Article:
One of Australia’s largest superannuation funds, the $27 billion Sunsuper, is adamant that it gets value out of its large hedge fund program. This is against the grain in Australia, where many large funds (with the exception of the Future Fund) choosing not to invest in hedge funds. So why does Sunsuper favour hedge funds?
Sunsuper’s hedge fund program has comfortably beaten global equity returns after fees since 2007.
To Bruce Tomlinson, portfolio manager for Sunsuper’s $1.6 billion hedge fund program, this is all the justification he needs for a 16 manager hedge fund program, but who in the industry is paying attention?
Anecdotes of hedge funds that did not diversify portfolios in 2008 and made the same losses as equities are so common it has become very easy for investors to justify why they do not invest in them.
Tomlinson feels a lack of true understanding, not least the perception of poor value for money, is driving such attitudes.
“You see some very modest, even zero allocations for many large super funds, and that for me is a lost opportunity,” he says.
It is telling that Sunsuper’s experience of hedge funds in the global financial crisis was the opposite of the apocryphal tales of funds suddenly aligning with equity market valuations, tales of fund meltdowns and trapped investments.
“Our program not only acted as a hedge, which is what it should have done,” says Tomlinson, “but it did not have the big draw down that others did.”
In 2008/9 this meant that less than 4 per cent of the funds Sunsuper invested in were frozen or gated. This initial success has led the program to build up from its first hedge fund in 2006 to the use of 16 separate managers now (including names such as Bridgewater Associates, Brevan Howard, Nephila Capital, BlueCrest Capital and Manikay Partners).
The strategy is employed across Sunsuper’s four main funds. The Growth fund allocates 10 per cent of assets to hedge funds, the Balanced, Retirement and Conservative funds each hold 7 per cent strategic allocations.
A desire for defensive strategies rather than aggressive growth has been the approach.
“We are aiming for 10 per cent not 15 per cent return,” says Tomlinson. “We do not reach for a return that means too much leverage or directionality. We definitely do not want that. We have been strict on focusing on a market neutral approach.”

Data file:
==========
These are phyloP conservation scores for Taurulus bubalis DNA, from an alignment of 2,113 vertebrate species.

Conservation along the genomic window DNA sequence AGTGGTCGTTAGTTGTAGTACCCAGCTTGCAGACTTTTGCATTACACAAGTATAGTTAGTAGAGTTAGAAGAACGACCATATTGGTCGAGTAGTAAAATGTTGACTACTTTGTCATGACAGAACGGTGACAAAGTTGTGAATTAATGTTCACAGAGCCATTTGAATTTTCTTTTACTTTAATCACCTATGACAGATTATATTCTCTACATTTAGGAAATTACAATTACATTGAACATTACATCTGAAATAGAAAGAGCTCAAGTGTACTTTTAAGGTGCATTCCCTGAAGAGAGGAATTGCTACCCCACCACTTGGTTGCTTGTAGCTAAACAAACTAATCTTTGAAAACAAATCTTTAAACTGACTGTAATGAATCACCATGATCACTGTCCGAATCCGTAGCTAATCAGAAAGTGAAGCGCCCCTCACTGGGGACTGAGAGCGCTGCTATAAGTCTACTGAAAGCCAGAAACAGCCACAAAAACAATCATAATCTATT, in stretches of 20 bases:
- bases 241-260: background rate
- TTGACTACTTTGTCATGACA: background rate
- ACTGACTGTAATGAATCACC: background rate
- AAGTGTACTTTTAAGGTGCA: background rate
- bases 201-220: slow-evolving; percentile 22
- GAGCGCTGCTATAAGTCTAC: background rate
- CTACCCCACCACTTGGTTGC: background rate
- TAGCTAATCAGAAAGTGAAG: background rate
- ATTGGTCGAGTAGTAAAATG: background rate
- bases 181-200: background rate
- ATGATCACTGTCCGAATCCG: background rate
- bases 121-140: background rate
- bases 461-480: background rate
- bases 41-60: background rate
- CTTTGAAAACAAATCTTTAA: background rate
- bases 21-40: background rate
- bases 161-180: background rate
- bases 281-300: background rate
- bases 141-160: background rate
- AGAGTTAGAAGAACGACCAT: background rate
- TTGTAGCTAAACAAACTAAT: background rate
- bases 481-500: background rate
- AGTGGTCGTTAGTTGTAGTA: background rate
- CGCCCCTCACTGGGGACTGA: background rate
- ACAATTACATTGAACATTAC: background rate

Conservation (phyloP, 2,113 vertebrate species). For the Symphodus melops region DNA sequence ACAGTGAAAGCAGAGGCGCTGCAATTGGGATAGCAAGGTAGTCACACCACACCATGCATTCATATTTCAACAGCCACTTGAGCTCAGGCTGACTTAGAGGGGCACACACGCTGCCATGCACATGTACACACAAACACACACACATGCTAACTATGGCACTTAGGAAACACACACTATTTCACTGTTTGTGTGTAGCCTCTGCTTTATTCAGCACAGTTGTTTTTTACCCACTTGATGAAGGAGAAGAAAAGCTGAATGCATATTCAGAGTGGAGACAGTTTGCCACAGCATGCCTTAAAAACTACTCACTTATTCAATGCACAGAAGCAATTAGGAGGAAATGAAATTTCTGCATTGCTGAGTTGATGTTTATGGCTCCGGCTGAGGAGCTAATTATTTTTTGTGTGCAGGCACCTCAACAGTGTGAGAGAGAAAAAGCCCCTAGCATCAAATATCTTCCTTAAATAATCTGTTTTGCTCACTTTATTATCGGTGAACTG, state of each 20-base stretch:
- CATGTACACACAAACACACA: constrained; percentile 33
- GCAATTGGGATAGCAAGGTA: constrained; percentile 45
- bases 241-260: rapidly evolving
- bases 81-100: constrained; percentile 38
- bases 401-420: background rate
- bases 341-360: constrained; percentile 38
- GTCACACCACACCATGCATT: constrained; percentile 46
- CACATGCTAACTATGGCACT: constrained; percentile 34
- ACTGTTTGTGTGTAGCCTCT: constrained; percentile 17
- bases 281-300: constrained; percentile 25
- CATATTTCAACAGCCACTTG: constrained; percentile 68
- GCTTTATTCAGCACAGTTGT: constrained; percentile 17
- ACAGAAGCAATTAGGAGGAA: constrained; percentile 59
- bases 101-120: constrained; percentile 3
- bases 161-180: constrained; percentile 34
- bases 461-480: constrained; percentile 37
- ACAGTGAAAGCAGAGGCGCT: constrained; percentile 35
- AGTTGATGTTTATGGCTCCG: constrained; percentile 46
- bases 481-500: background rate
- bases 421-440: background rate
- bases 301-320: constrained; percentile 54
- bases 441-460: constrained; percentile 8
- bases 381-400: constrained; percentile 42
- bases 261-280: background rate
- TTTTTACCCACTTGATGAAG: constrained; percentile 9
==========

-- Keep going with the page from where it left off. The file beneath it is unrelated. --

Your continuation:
In this way the only long-short equity strategies followed are market neutral.
He explains the distinction: “Many people had or still have equity long short that is net long the market. It does not protect them when the market falls, so they are directionally long.”
The hedge fund role in Sunsuper’s asset allocation is that of a defensive alternative.
The strategy is not only lowly correlated to equities, but less volatile, achieving returns of 5-6 per cent above cash net of fees with volatility of 3-5 per cent and an equity beta of 0.1-0.2.
A common perception Tomlinson is glad to dispel about hedge funds is that all agreements are based on standard fees of 2 per cent, plus a 20 per cent share of returns.
Six of the hedge fund managers used are only paid performance fees above return hurdles of between 4-8 per cent depending on the strategy and what can be negotiated.
There are also two managers with performance fees below 15 per cent. The discounts, says Tomlinson, are not so much due to Sunsuper’s relative stature and size, but due to negotiation.
“We do try and negotiate our own share class or preferential terms if we can, but many times we cannot, because managers do not need our capital. To an extent the best managers can set the price.”
One way fees can be negotiated is through locking into longer investment commitments.
“With only 7 per cent in hedge funds and a positive cash flow we do not need quarterly liquidity for every single investment,” says Tomlinson, “so we are happier to have a longer lock up and lower fees for a portion of the portfolio. This has the added advantage of opening up a greater set of opportunities.”
If this account all sounds a little rosy, Tomlinson is quick to point out the hard work that goes into the program, not least in negotiating fees.
“It is not the sort of thing you can do part-time. It is a complex area like all alternatives. You either roll your sleeves up and do the hard yards or you don’t do it.”
Part of the work ensures a growing fund such as Sunsuper has enough capacity in its chosen hedge fund managers to maintain its strategic allocation.
Around 40 per cent of the funds it employs are closed to new allocations and clients and another 30 per cent only take limited increases for existing clients.
Tomlinson and his analyst Laurence Marshbaum, are in charge of researching and choosing new hedge funds but they are assisted by the New York headquartered hedge fund advisory specialist Aksia.
They in turn employ 40 analysts to run reports on hedge fund managers that include an assessment of investment strategies, but also operational due diligence.
“Our process for every asset class at Sunsuper is to have independent due diligence,” says Tomlinson. “For hedge funds I have taken that a step further, I will not do an investment without operational due diligence as well as investment due diligence.”